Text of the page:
By Michelle Tuveson and Danny Ralph
Globalisation and its effects permeate the infrastructure and operations of almost every company. As a result the business ecosystem is far more interconnected and complex - which brings more risks. It is vital that each member of the board has a full understanding of the business’s risk profile and the effectiveness of its risk management.
This article shows how to take a fresh look at the threats faced by a company. It provides a template for both senior executives and non-executives who are not embedded in the day-to-day business. It will help directors to interact with enterprise risk management teams and board risk committees, guiding them so that they can ask productive questions and act on what they discover.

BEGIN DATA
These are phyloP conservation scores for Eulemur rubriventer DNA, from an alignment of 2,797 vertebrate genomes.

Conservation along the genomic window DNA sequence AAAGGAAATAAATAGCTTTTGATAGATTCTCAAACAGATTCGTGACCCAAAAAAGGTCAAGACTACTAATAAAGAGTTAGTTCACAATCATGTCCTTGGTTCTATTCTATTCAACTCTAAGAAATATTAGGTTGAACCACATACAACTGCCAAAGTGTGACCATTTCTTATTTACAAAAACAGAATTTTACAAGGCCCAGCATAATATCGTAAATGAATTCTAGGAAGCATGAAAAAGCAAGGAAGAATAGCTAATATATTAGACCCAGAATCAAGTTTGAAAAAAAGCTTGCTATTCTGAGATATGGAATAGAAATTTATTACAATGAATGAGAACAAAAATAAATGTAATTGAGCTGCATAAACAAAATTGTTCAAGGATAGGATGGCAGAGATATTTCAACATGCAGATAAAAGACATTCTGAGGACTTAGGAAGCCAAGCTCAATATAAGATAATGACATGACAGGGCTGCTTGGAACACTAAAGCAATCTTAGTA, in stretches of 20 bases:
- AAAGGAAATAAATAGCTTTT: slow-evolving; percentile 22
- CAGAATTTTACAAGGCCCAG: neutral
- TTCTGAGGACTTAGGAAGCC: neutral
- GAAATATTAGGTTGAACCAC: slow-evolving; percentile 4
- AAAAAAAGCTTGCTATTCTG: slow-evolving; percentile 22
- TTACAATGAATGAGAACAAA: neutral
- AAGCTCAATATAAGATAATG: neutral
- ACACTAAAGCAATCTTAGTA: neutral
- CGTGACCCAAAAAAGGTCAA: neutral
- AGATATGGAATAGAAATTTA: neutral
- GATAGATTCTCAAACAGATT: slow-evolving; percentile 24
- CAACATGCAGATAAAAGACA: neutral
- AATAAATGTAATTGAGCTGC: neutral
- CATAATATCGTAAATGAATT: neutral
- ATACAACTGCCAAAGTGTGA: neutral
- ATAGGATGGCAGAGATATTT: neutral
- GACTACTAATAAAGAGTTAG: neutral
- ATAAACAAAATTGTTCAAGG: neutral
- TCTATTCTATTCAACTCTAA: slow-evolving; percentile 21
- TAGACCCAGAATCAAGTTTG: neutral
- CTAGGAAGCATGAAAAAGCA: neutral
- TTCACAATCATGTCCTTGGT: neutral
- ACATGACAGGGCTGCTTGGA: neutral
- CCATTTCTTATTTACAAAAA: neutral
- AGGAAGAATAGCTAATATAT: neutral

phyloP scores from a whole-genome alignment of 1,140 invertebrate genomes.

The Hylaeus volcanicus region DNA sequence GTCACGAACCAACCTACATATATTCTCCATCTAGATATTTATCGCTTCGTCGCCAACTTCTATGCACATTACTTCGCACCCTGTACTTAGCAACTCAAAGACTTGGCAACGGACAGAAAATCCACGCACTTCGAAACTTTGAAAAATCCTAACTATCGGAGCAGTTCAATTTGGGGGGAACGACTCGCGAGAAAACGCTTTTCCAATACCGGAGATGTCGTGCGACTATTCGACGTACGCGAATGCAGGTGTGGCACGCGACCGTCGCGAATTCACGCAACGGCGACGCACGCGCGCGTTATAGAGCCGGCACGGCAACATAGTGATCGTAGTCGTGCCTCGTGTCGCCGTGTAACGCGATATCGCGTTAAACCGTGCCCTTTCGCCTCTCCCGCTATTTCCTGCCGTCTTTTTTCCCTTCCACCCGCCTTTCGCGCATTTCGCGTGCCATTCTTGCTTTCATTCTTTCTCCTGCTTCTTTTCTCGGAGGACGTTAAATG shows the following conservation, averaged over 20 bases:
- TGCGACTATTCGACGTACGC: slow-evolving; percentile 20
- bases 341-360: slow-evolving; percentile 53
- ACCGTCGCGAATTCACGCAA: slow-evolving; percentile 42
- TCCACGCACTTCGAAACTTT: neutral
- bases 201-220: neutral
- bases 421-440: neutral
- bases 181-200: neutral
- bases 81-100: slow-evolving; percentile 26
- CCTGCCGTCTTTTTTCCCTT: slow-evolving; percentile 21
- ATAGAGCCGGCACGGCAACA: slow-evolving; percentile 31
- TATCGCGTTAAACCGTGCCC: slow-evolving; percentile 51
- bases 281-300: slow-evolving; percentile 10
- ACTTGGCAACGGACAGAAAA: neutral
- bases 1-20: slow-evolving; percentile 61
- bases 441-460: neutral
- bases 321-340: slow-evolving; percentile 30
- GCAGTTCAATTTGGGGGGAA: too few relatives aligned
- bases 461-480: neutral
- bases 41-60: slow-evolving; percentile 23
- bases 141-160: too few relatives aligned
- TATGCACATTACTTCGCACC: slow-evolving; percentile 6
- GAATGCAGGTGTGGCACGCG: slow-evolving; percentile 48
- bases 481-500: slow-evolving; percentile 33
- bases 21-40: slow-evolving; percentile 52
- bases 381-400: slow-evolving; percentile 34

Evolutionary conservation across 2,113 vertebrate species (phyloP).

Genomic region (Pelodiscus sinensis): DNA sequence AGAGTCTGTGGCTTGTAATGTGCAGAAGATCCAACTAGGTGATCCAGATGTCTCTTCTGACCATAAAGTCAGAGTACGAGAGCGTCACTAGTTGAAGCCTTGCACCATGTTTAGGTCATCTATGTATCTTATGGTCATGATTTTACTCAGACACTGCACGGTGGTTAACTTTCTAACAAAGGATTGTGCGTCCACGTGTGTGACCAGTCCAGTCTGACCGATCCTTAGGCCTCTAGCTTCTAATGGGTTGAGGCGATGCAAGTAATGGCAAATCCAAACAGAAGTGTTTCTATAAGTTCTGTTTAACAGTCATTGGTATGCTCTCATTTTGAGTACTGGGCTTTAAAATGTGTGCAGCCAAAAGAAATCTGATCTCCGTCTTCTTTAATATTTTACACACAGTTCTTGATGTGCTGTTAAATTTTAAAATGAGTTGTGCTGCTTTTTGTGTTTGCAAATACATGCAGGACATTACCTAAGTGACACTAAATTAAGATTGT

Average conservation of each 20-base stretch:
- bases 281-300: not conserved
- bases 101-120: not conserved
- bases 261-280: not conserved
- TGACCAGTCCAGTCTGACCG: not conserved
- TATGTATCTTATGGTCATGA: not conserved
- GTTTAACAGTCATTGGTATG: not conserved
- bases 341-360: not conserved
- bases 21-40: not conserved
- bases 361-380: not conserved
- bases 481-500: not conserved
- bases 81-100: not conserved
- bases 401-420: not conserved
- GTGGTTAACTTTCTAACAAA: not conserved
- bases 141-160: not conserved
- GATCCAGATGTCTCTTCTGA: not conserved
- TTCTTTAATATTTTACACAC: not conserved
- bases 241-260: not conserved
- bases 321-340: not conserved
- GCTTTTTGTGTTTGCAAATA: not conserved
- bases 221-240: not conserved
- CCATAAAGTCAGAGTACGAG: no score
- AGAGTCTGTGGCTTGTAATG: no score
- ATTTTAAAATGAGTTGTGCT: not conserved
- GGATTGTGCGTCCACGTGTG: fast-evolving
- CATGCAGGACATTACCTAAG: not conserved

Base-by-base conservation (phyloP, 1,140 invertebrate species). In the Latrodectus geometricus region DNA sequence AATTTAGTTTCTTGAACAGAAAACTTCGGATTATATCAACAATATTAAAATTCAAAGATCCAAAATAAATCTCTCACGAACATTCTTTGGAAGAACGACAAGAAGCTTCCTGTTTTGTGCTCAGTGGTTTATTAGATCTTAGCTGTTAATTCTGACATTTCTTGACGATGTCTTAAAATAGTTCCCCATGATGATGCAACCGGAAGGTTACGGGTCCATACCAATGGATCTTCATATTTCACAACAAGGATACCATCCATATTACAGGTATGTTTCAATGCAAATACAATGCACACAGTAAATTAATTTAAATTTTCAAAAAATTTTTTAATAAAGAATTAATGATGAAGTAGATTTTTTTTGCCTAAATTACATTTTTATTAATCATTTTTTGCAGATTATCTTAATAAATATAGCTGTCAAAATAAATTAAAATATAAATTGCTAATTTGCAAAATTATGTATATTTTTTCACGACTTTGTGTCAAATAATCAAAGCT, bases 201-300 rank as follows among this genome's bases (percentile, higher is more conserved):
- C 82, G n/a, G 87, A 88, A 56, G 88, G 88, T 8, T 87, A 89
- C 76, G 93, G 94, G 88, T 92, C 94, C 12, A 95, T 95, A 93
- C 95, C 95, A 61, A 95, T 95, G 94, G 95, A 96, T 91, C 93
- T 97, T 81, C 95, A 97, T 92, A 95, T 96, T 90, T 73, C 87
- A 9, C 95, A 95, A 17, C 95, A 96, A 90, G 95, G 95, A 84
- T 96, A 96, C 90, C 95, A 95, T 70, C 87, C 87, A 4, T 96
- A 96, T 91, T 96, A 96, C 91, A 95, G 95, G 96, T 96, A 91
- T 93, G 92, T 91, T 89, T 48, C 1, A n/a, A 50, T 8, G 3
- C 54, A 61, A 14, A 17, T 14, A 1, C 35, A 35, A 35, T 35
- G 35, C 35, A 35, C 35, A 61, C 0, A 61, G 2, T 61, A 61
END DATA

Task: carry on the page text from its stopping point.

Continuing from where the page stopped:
Our contribution is intended as a summary of the most significant risks that could affect a board member’s ability to advise on a company’s strategy and general governance, while investigating its operational excellence and resilience.
We present our recommendations as three topics, two deep dives and a series of questions to assist directors in considering their organisation's risk management.
1. Risk information
The most important representation of a company’s view of risk is its risk register. This may cover top and emerging risks in areas including digitisation and sustainability, and enterprise risks in general. The register and supporting information will be available in a listed company’s public disclosures and internal reports. Questions to ask include: